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Public Employees for Environmental Responsibility News Release (www.peer.org)

For Immediate Release: June 29, 2006
Contact: Chas Offutt (202) 265-7337

10,000 EPA SCIENTISTS PROTEST LIBRARY CLOSURES - Loss of Access to 
Collections Will Hamper Emergency Response and Research

Washington, DC - In an extraordinary letter of protest, 
representatives for 10,000 U.S. Environmental Protection Agency 
scientists are asking Congress to stop the Bush administration from 
closing the agency's network of technical research libraries. The EPA 
scientists, representing more than half of the total agency 
workforce, contend thousands of scientific studies are being put out 
of reach, hindering emergency preparedness, anti-pollution 
enforcement and long-term research, according to the letter released 
today by Public Employees for Environmental Responsibility (PEER).

In his proposed budget for FY 2007, President Bush deleted $2 million 
of support for EPA's libraries, amounting to 80% of the agency's 
total budget for libraries. Without waiting for Congress to act, EPA 
has begun shuttering libraries, closing access to collections and 
reassigning staff. The letter notes that "EPA library services are 
[now] greatly reduced or no longer available to the general public" 
in agency regional offices serving 19 states.

The letter signed by presidents of 17 locals of four unions (the 
American Federation of Federal Employees, the National Treasury 
Employees Union, the National Association of Government Employees and 
the Engineers and Scientists of California) representing more than 
10,000 EPA scientists, engineers and other technical specialists was 
sent to Congressional appropriators this morning and states:

     * "The ability of EPA to respond to emergencies will be reduced" 
due to a diminishing access to "the latest research on cutting-edge 
homeland security and public health" topics;
     * Approximately 50,000 original research documents will become 
completely unavailable because they are not available electronically 
and the agency has no budget for digitizing them; and
     * The public and academic researchers may lose any access to EPA 
library materials as services to the public are being axed and there 
are no plans to maintain "the inter-library loan process."

"Eliminating library access is an absolutely awful way to run an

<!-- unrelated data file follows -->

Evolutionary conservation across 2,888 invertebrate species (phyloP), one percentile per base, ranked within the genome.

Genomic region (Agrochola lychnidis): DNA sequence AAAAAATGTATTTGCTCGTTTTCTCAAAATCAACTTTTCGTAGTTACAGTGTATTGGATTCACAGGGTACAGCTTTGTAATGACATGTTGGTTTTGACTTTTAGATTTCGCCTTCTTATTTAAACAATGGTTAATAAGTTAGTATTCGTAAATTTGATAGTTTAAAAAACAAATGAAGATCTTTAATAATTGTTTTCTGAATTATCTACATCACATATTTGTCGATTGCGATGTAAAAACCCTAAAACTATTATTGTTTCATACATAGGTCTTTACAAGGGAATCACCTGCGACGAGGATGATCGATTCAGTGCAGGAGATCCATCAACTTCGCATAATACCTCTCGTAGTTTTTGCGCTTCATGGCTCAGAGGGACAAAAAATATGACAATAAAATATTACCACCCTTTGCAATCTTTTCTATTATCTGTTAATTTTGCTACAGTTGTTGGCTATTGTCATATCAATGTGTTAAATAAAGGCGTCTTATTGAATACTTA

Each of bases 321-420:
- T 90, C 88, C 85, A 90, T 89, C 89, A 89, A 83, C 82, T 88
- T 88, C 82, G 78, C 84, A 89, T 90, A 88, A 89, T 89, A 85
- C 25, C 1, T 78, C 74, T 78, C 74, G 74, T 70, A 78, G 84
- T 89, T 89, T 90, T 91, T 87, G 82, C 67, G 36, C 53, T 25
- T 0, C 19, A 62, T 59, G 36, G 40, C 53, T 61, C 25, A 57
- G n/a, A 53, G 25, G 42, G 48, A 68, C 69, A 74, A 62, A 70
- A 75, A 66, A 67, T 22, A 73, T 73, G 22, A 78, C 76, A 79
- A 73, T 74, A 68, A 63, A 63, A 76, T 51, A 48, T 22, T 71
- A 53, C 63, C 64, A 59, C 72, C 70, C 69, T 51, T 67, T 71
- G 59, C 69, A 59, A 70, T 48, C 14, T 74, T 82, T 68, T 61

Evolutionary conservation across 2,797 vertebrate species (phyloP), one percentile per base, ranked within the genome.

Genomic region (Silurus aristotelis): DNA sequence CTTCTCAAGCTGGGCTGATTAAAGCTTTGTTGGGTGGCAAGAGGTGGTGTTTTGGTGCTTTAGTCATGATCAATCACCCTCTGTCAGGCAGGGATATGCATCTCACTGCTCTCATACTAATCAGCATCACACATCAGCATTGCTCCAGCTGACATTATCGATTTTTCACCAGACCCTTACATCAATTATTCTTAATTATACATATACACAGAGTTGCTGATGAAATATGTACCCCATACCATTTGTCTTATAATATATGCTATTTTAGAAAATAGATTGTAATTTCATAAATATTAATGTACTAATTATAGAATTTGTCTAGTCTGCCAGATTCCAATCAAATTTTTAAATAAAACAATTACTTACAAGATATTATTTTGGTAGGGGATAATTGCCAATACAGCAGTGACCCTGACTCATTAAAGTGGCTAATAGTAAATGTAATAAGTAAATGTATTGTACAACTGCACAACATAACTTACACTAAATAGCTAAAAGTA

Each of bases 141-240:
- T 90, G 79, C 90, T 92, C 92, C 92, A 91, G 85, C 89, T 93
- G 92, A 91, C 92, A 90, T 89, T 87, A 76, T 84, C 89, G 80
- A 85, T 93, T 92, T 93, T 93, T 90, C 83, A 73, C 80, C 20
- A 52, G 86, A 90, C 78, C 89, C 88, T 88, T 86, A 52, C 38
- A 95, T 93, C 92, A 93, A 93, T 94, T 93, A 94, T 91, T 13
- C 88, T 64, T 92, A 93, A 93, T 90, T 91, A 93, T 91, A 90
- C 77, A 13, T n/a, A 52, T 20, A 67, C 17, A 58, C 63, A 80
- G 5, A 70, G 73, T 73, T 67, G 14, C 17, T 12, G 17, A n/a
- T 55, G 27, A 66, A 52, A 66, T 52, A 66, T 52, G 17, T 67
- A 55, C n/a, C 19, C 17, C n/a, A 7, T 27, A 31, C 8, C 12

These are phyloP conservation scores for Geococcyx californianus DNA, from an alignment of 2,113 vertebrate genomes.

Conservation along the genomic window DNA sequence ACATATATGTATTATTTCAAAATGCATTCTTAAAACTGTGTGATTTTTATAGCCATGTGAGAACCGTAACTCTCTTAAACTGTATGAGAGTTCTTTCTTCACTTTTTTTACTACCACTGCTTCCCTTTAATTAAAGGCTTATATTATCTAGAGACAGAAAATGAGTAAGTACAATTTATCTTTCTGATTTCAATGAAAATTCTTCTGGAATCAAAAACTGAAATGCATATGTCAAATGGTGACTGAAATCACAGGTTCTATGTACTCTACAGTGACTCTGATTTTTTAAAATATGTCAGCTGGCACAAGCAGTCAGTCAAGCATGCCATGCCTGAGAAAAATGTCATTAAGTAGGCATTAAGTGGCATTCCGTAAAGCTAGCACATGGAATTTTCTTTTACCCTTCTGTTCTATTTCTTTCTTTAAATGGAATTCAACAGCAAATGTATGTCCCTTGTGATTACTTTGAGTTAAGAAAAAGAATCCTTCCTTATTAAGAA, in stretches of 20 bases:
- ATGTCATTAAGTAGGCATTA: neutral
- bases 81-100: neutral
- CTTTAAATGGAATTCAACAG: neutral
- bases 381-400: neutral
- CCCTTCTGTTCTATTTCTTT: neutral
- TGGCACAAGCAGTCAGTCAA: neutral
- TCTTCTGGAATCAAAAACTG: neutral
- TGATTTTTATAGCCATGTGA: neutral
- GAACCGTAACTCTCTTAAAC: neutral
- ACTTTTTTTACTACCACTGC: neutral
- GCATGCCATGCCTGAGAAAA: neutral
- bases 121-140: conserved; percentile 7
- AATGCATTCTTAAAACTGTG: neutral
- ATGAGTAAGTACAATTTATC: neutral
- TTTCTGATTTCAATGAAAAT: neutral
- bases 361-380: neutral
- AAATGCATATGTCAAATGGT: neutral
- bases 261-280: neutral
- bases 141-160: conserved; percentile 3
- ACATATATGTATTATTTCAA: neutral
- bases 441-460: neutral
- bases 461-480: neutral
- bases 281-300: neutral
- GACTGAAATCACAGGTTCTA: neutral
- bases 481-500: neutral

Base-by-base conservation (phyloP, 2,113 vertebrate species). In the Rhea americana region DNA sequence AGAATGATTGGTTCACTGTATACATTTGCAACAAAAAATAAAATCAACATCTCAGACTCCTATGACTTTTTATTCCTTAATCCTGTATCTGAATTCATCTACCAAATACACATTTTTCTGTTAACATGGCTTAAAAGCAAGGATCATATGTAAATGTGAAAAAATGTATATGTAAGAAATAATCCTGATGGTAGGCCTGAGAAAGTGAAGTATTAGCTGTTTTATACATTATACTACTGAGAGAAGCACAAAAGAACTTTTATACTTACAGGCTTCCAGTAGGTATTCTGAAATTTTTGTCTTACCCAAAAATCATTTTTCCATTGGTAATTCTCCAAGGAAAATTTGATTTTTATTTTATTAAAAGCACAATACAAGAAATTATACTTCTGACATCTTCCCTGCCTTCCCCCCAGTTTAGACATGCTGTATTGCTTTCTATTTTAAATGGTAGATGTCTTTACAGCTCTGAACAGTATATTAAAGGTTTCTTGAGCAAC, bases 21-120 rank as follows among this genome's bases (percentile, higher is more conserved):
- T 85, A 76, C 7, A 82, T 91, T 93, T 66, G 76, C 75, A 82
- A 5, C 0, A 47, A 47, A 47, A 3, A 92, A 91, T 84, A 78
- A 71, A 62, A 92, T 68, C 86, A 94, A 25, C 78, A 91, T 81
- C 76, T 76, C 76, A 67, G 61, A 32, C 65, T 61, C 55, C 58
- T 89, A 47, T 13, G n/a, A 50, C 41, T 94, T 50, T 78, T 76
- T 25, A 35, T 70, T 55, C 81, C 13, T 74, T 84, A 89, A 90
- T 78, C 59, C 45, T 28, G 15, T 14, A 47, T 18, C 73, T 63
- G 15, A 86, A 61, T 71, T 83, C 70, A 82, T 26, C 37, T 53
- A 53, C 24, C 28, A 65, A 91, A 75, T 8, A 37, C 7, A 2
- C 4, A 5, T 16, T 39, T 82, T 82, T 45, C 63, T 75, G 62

agency devoted to public and environmental health," stated PEER 
Executive Director Jeff Ruch. "For example, important research on the 
Chesapeake Bay is locked away in boxes since EPA closed its Ft. Meade 
library this February, yet EPA still maintains that restoring the 
Chesapeake is a top priority."

The dogged insistence by the Bush administration on a $2 million cut 
in an overall EPA budget of nearly $8 billion is particularly 
curious. EPA internal studies show that providing full library access 
saves an estimated 214,000 hours in professional staff time worth 
some $7.5 million annually, an amount far larger than the total 
agency library budget of $2.5 million.

"The Bush administration apparently decided that it was politically 
easier to close the libraries than to burn the books, although the 
end result will be the same," Ruch added, noting that the EPA 
Administrator brushed aside an earlier request by the scientist 
unions to bargain about the library shutdowns internally.

In their letter, the EPA scientists cite library closures as "one 
more example of the Bush administration's effort to suppress 
information on environmental and public health-related topics." At 
the same time, other outside observers, such as the Chair of EPA's 
own Science Advisory Board, are expressing growing concerns over the 
viability and coherence of EPA's research program.

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Read the letter of protest from EPA scientists

Look at the Bush administration plan to shut EPA libraries

See how EPA is shutting libraries without waiting for Congress to act

View the Science Advisory Board Chair's testimony on EPA's 
deteriorating research program